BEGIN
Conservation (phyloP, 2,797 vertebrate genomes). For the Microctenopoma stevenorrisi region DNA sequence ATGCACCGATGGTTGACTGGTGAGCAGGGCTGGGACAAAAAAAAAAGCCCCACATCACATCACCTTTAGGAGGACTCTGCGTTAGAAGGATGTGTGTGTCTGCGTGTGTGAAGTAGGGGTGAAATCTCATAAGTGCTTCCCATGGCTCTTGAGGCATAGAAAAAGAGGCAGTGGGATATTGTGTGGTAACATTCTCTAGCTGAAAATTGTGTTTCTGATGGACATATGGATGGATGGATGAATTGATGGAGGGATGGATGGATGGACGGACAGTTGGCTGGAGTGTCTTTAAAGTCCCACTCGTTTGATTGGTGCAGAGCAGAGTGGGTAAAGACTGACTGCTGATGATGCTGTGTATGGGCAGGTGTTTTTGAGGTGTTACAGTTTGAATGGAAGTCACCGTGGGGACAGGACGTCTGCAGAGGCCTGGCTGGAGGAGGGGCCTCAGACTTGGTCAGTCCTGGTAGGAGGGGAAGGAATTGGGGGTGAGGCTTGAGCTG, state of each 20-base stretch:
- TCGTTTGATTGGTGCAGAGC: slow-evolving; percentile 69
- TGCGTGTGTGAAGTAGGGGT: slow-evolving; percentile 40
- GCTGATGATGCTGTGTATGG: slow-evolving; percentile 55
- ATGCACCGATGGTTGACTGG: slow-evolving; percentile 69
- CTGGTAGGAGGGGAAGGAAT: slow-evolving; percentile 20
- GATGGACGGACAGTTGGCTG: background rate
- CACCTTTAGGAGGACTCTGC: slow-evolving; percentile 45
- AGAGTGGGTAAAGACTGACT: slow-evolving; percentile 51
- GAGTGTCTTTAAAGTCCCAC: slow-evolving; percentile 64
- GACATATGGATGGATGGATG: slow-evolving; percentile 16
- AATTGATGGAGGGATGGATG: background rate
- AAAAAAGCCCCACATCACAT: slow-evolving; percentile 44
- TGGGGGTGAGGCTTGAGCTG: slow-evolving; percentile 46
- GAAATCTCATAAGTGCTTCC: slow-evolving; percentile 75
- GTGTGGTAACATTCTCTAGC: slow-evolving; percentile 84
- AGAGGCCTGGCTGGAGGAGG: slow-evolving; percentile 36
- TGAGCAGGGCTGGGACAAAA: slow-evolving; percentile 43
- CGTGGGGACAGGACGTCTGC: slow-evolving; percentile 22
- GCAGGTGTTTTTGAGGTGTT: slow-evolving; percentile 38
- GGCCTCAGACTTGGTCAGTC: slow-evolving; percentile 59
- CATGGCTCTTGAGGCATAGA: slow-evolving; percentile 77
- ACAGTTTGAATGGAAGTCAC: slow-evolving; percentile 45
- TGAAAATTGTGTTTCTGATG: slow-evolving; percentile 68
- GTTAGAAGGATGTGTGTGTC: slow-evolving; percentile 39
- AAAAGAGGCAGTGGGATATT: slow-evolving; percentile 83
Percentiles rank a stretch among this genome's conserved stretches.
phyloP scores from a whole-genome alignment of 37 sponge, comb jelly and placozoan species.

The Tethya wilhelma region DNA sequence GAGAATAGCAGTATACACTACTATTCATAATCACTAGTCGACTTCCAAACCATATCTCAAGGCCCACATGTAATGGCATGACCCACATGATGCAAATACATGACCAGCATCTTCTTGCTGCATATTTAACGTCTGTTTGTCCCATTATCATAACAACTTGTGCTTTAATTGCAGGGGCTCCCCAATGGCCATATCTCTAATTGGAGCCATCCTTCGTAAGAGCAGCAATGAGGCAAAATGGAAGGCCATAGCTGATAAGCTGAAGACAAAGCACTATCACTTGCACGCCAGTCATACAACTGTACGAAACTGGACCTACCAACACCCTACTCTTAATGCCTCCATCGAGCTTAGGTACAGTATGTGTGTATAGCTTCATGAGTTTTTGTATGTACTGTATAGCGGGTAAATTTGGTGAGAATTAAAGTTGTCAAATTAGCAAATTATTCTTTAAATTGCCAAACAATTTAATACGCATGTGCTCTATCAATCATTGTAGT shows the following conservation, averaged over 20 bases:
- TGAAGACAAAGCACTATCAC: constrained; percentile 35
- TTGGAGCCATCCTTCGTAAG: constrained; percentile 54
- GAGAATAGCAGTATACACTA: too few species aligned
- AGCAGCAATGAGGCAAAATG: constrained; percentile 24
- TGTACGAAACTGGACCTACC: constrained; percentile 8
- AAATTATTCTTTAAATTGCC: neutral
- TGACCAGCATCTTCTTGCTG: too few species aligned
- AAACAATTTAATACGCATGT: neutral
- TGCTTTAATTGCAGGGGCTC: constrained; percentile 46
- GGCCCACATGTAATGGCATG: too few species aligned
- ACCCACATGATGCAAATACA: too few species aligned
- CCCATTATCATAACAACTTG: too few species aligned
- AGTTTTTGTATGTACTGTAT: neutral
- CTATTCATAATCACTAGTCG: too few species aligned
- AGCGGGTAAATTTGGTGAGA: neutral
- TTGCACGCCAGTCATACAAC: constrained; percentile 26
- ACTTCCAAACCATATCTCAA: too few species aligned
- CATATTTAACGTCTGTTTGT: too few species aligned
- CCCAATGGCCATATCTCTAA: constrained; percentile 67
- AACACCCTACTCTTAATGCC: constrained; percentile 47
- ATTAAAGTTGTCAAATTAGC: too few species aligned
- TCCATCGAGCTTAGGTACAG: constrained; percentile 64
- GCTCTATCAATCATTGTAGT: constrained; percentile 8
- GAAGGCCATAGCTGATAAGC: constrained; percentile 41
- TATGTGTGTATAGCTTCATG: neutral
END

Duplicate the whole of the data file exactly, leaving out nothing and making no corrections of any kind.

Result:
Conservation (phyloP, 2,797 vertebrate genomes). For the Microctenopoma stevenorrisi region DNA sequence ATGCACCGATGGTTGACTGGTGAGCAGGGCTGGGACAAAAAAAAAAGCCCCACATCACATCACCTTTAGGAGGACTCTGCGTTAGAAGGATGTGTGTGTCTGCGTGTGTGAAGTAGGGGTGAAATCTCATAAGTGCTTCCCATGGCTCTTGAGGCATAGAAAAAGAGGCAGTGGGATATTGTGTGGTAACATTCTCTAGCTGAAAATTGTGTTTCTGATGGACATATGGATGGATGGATGAATTGATGGAGGGATGGATGGATGGACGGACAGTTGGCTGGAGTGTCTTTAAAGTCCCACTCGTTTGATTGGTGCAGAGCAGAGTGGGTAAAGACTGACTGCTGATGATGCTGTGTATGGGCAGGTGTTTTTGAGGTGTTACAGTTTGAATGGAAGTCACCGTGGGGACAGGACGTCTGCAGAGGCCTGGCTGGAGGAGGGGCCTCAGACTTGGTCAGTCCTGGTAGGAGGGGAAGGAATTGGGGGTGAGGCTTGAGCTG, state of each 20-base stretch:
- TCGTTTGATTGGTGCAGAGC: slow-evolving; percentile 69
- TGCGTGTGTGAAGTAGGGGT: slow-evolving; percentile 40
- GCTGATGATGCTGTGTATGG: slow-evolving; percentile 55
- ATGCACCGATGGTTGACTGG: slow-evolving; percentile 69
- CTGGTAGGAGGGGAAGGAAT: slow-evolving; percentile 20
- GATGGACGGACAGTTGGCTG: background rate
- CACCTTTAGGAGGACTCTGC: slow-evolving; percentile 45
- AGAGTGGGTAAAGACTGACT: slow-evolving; percentile 51
- GAGTGTCTTTAAAGTCCCAC: slow-evolving; percentile 64
- GACATATGGATGGATGGATG: slow-evolving; percentile 16
- AATTGATGGAGGGATGGATG: background rate
- AAAAAAGCCCCACATCACAT: slow-evolving; percentile 44
- TGGGGGTGAGGCTTGAGCTG: slow-evolving; percentile 46
- GAAATCTCATAAGTGCTTCC: slow-evolving; percentile 75
- GTGTGGTAACATTCTCTAGC: slow-evolving; percentile 84
- AGAGGCCTGGCTGGAGGAGG: slow-evolving; percentile 36
- TGAGCAGGGCTGGGACAAAA: slow-evolving; percentile 43
- CGTGGGGACAGGACGTCTGC: slow-evolving; percentile 22
- GCAGGTGTTTTTGAGGTGTT: slow-evolving; percentile 38
- GGCCTCAGACTTGGTCAGTC: slow-evolving; percentile 59
- CATGGCTCTTGAGGCATAGA: slow-evolving; percentile 77
- ACAGTTTGAATGGAAGTCAC: slow-evolving; percentile 45
- TGAAAATTGTGTTTCTGATG: slow-evolving; percentile 68
- GTTAGAAGGATGTGTGTGTC: slow-evolving; percentile 39
- AAAAGAGGCAGTGGGATATT: slow-evolving; percentile 83
Percentiles rank a stretch among this genome's conserved stretches.
phyloP scores from a whole-genome alignment of 37 sponge, comb jelly and placozoan species.

The Tethya wilhelma region DNA sequence GAGAATAGCAGTATACACTACTATTCATAATCACTAGTCGACTTCCAAACCATATCTCAAGGCCCACATGTAATGGCATGACCCACATGATGCAAATACATGACCAGCATCTTCTTGCTGCATATTTAACGTCTGTTTGTCCCATTATCATAACAACTTGTGCTTTAATTGCAGGGGCTCCCCAATGGCCATATCTCTAATTGGAGCCATCCTTCGTAAGAGCAGCAATGAGGCAAAATGGAAGGCCATAGCTGATAAGCTGAAGACAAAGCACTATCACTTGCACGCCAGTCATACAACTGTACGAAACTGGACCTACCAACACCCTACTCTTAATGCCTCCATCGAGCTTAGGTACAGTATGTGTGTATAGCTTCATGAGTTTTTGTATGTACTGTATAGCGGGTAAATTTGGTGAGAATTAAAGTTGTCAAATTAGCAAATTATTCTTTAAATTGCCAAACAATTTAATACGCATGTGCTCTATCAATCATTGTAGT shows the following conservation, averaged over 20 bases:
- TGAAGACAAAGCACTATCAC: constrained; percentile 35
- TTGGAGCCATCCTTCGTAAG: constrained; percentile 54
- GAGAATAGCAGTATACACTA: too few species aligned
- AGCAGCAATGAGGCAAAATG: constrained; percentile 24
- TGTACGAAACTGGACCTACC: constrained; percentile 8
- AAATTATTCTTTAAATTGCC: neutral
- TGACCAGCATCTTCTTGCTG: too few species aligned
- AAACAATTTAATACGCATGT: neutral
- TGCTTTAATTGCAGGGGCTC: constrained; percentile 46
- GGCCCACATGTAATGGCATG: too few species aligned
- ACCCACATGATGCAAATACA: too few species aligned
- CCCATTATCATAACAACTTG: too few species aligned
- AGTTTTTGTATGTACTGTAT: neutral
- CTATTCATAATCACTAGTCG: too few species aligned
- AGCGGGTAAATTTGGTGAGA: neutral
- TTGCACGCCAGTCATACAAC: constrained; percentile 26
- ACTTCCAAACCATATCTCAA: too few species aligned
- CATATTTAACGTCTGTTTGT: too few species aligned
- CCCAATGGCCATATCTCTAA: constrained; percentile 67
- AACACCCTACTCTTAATGCC: constrained; percentile 47
- ATTAAAGTTGTCAAATTAGC: too few species aligned
- TCCATCGAGCTTAGGTACAG: constrained; percentile 64
- GCTCTATCAATCATTGTAGT: constrained; percentile 8
- GAAGGCCATAGCTGATAAGC: constrained; percentile 41
- TATGTGTGTATAGCTTCATG: neutral